Exercise11UseMATLABtodeconvolvetheblurredstarsfromslide26.
Thefilesstars-blurred.pngwiththeblurred-starsimageandstars-psf.pngwiththeimpulse
response(point-spreadfunction)areavailableonthecourse-materialwebpage.Youmayfind
theMATLABfunctionsimread,double,imagesc,circshift,fft2,ifft2ofuse.
Trydifferentwaystocontrolthenoise(seeabove)anddistortionsnearthemargins(window-
ing).[TheMATLABimageprocessingtoolboxprovidesready-made“professional”functions
deconvwnr,deconvreg,deconvlucy,edgetaper,forsuchtasks.Donotusethese,exceptper-
hapstocomparetheiroutputswiththeresultsofyourownattempts.]
74
Spectralestimation
0
10
20
30
-1
0
1
Sine wave 4f
s
/32
0
10
20
30
0
5
10
15
Discrete Fourier Transform
0
10
20
30
-1
0
1
Sine wave 4.61f
s
/32
0
10
20
30
0
5
10
15
Discrete Fourier Transform
75
WeintroducedtheDFTasaspecialcaseofthecontinuousFourier
transform,wheretheinputissampledandperiodic.
Iftheinputissampled,butnotperiodic,theDFTcanstillbeused
tocalculateanapproximationoftheFouriertransformoftheoriginal
continuoussignal.However,therearetwoeffectstoconsider.They
areparticularlyvisiblewhenanalysingpuresinewaves.
Sinewaveswhosefrequencyisamultipleofthebasefrequency(f
s
/n)
oftheDFTareidenticaltotheirperiodicextensionbeyondthesize
oftheDFT.Theyare,therefore,representedexactlybyasinglesharp
peakintheDFT.Alltheirenergyfallsintoonesinglefrequency“bin”
intheDFTresult.
Sinewaveswithotherfrequencies,whichdonotmatchexactlyoneof
theoutputfrequencybinsoftheDFT,arestillrepresentedbyapeak
attheoutputbinthatrepresentsthenearestintegermultipleofthe
DFT’sbasefrequency.However,suchapeakisdistortedintwoways:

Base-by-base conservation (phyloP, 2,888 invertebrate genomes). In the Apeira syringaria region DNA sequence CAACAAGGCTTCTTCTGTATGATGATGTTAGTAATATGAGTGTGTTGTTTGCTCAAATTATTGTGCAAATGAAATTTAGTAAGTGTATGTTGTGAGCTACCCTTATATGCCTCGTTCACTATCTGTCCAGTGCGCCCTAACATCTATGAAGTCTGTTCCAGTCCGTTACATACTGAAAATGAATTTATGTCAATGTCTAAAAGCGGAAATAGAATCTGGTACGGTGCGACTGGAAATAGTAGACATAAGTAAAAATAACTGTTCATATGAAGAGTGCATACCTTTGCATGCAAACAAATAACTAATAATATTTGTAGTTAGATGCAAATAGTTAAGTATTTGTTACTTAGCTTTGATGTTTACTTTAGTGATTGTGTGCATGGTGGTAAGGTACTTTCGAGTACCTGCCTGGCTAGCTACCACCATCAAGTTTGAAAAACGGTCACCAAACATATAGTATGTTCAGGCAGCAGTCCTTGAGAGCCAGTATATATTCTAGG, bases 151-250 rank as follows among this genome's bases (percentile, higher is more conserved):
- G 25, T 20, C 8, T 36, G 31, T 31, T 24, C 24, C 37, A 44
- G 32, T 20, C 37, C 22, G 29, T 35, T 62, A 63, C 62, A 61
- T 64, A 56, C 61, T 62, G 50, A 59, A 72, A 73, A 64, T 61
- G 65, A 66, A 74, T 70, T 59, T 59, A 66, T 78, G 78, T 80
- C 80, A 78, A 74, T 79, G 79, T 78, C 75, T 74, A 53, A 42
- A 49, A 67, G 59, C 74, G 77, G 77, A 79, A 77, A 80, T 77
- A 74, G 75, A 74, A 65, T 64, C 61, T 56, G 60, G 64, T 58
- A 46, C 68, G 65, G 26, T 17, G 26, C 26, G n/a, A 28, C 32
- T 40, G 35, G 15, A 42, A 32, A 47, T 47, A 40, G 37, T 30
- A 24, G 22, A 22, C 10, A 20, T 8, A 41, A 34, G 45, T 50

Itsamplitudeislower(downto63.7%).

Muchsignalenergyhas“leaked”tootherfrequencies.
76
0
5
10
15
20
25
30
15
15.5
16
0
5
10
15
20
25
30
35
input freq.
DFT index
Theleakageofenergytootherfrequencybinsnotonlyblurstheestimatedspec-
trum.Thepeakamplitudealsochangessignificantlyasthefrequencyofatone
changesfromthatassociatedwithoneoutputbintothenext,aphenomenon
knownasscalloping.Intheabovegraphic,aninputsinewavegraduallychanges
fromthefrequencyofbin15tothatofbin16(onlypositivefrequenciesshown).
77
Windowing
0
200
400
-1
0
1
Sine wave
0
200
400
0
100
200
300
Discrete Fourier Transform
0
200
400
-1
0
1
Sine wave multiplied with window function
0
200
400
0
50
100
Discrete Fourier Transform
78
Thereasonfortheleakageandscallopinglossesiseasytovisualizewiththe
helpoftheconvolutiontheorem:
TheoperationofcuttingasequenceofthesizeoftheDFTinputvectorout
ofalongeroriginalsignal(theonewhosecontinuousFourierspectrumwe
trytoestimate)isequivalenttomultiplyingthissignalwitharectangular
function.Thisdestroysallinformationandcontinuityoutsidethe“window”
thatisfedintotheDFT.
MultiplicationwitharectangularwindowoflengthTinthetimedomainis
equivalenttoconvolutionwithsin(πfT)/(πfT)inthefrequencydomain.
Thesubsequentinterpretationofthiswindowasaperiodicsequenceby
theDFTleadstosamplingofthisconvolutionresult(samplingmeaning
multiplicationwithaDiraccombwhoseimpulsesarespacedf
s
/napart).
Wherethewindowlengthwasanexactmultipleoftheoriginalsignalperiod,